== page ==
|Limber Lumber||18/10/2020 21:03:53|
|1 forum posts|
I thought I would join to ask a few questions, as I guess model boat builders know something about cutting small section wood.
I want to cut some thin wood from seasoned raw/rough timber, I have some spruce, but would like to use whatever I can find for model building.
And by thin I mean make accurate sheets of 1mm or less, but the goal here to produce strips of 1.5mm x 1mm, for small scale model railroad ties.
I have a proxxon bandsaw, fetsaw and scroll saw, all need setting up properly.
The fetsaw was a bargain but the fence is missing. I Have to clamp a bar down as a a guide. I think the fetsaw will cut up the thin wood sheets nicely using the small blade.
Is the bandsaw up to cutting accurate thin wood from a block?
I would like to have a thicknesser, but the only way I can do that now is to build a sander type based on what I have seen, using existing belt sanders or custom wide drum diy type.
|Chris E||19/10/2020 07:54:37|
|168 forum posts|
If you own these machines what is stopping you trying to do what you want to do?
When using any saw good setup, sharp blades of the correct type and practice are the key to success.
What do you mean by "sheets" of 1mm or less? What depth of cut is involved? You will need a good fence. A well clamped piece of wood/metal is often better than the fence supplied with saws.
Edited By Chris E on 19/10/2020 08:03:50
|ashley needham||19/10/2020 08:17:36|
6833 forum posts
Welcome to the forum.
I believe this topic has been discussed before, and the consensus of opinion was that small circular saw was best, like the Proxxon one (missing from your collection!).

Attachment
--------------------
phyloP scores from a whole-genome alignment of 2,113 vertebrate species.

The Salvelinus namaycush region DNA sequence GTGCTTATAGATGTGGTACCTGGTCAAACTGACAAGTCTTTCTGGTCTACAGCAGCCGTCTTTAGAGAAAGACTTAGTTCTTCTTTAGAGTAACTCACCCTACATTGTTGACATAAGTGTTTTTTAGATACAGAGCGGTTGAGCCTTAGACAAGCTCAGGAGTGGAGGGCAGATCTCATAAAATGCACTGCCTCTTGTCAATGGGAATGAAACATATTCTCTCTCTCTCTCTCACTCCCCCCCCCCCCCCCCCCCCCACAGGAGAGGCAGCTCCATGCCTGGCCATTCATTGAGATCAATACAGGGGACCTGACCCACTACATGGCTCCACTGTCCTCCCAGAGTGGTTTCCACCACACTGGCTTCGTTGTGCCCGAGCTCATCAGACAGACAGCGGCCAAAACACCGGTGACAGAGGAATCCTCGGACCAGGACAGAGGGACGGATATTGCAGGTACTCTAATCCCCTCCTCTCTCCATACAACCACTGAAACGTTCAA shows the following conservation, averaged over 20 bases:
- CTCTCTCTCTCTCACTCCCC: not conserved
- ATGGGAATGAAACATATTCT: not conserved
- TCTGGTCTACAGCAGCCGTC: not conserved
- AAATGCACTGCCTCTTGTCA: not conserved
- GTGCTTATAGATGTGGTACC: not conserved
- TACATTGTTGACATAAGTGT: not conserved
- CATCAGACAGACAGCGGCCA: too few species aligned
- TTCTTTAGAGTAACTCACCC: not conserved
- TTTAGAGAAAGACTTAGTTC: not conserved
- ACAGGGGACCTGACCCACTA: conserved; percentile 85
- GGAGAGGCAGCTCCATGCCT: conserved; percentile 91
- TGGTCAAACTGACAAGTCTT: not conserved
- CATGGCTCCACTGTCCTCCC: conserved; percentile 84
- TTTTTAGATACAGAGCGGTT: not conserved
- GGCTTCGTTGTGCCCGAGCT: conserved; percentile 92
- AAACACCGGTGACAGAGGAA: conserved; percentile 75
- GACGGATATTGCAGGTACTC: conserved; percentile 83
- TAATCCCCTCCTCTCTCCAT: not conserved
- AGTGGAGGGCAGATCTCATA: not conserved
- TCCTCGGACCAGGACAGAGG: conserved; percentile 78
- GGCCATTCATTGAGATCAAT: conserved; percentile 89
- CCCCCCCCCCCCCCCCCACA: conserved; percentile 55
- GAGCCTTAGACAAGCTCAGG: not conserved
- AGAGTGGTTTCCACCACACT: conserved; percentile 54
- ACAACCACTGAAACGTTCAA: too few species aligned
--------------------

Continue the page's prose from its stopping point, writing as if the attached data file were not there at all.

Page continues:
Bandsaws using a thin and fine toothed blade can wander a bit especially trying to make such fine parallel cuts, as they tend to follow the wood grain.
i can’t imagine the fretsaw will do the job but unless you try??
|Ray Wood 2||19/10/2020 08:20:34|
2164 forum posts
You don't mention how large you rough timber is? but there is no substitute for a circular saw bench for cutting the timber into manageable thickness's, most of the smaller size equipment you have is more suitable for finishing work.
Or buy it ready prepared from SLEC ?? if you are unsure how to set up your machinery.
Ashley you beat me to it !!
Edited By Ray Wood 2 on 19/10/2020 08:21:48
|Dave Cooper 6||19/10/2020 10:55:15|
|201 forum posts|
You could do a lot worse than have a look at Jerry Rosa's videos on Youtube. (Rosa String Works).
He's a guitar /Mandolin /Violin /Double-bass etc luthier and uses a lot of wood cut from his own farm using a variety of power saws, sanding and thicknessing kit that he's built and modified himself.
Although he's based in the 'States you can email him with sensible questions and I know he works with very thin wood sections during his day-to-day life. This will include all types of soft and hard woods...
Good luck with your projects,
|Dave Milbourn||19/10/2020 13:49:14|
4025 forum posts
As far as I remember SLEC use a circular saw-bench to square up the rough sawn logs of balsa. Sheet cutting is done on a big industrial bandsaw with a wide blade. The squared block is fed in and held down on the bed and up against the fence with two powered rollers. The rough-cut sheets are then put through a planer/thicknesser before finally being sanded to exact thickness. I assume that their other woods are machined in a similar way.
There is a US company which specialises in model-size woodworking machinery, including a planer and a saw-bench which would be ideal for the job. 'Banjoman' (aka Matt Halin), who has posted on here, could tell you the name and address of that company. I'm afraid I've lost it somewhere in the outer reaches of my PC.
|Chris Fellows||19/10/2020 16:38:35|
796 forum posts
Was it Byrnes Model Machines Dave? I remember reading a forum post about someone who had bought one. Expensive but lovely quality.
|Dave Milbourn||19/10/2020 18:56:21|
4025 forum posts
That's it, Chris. I saw one of their planers once when I was collecting a kit and it looked very nicley made indeed.
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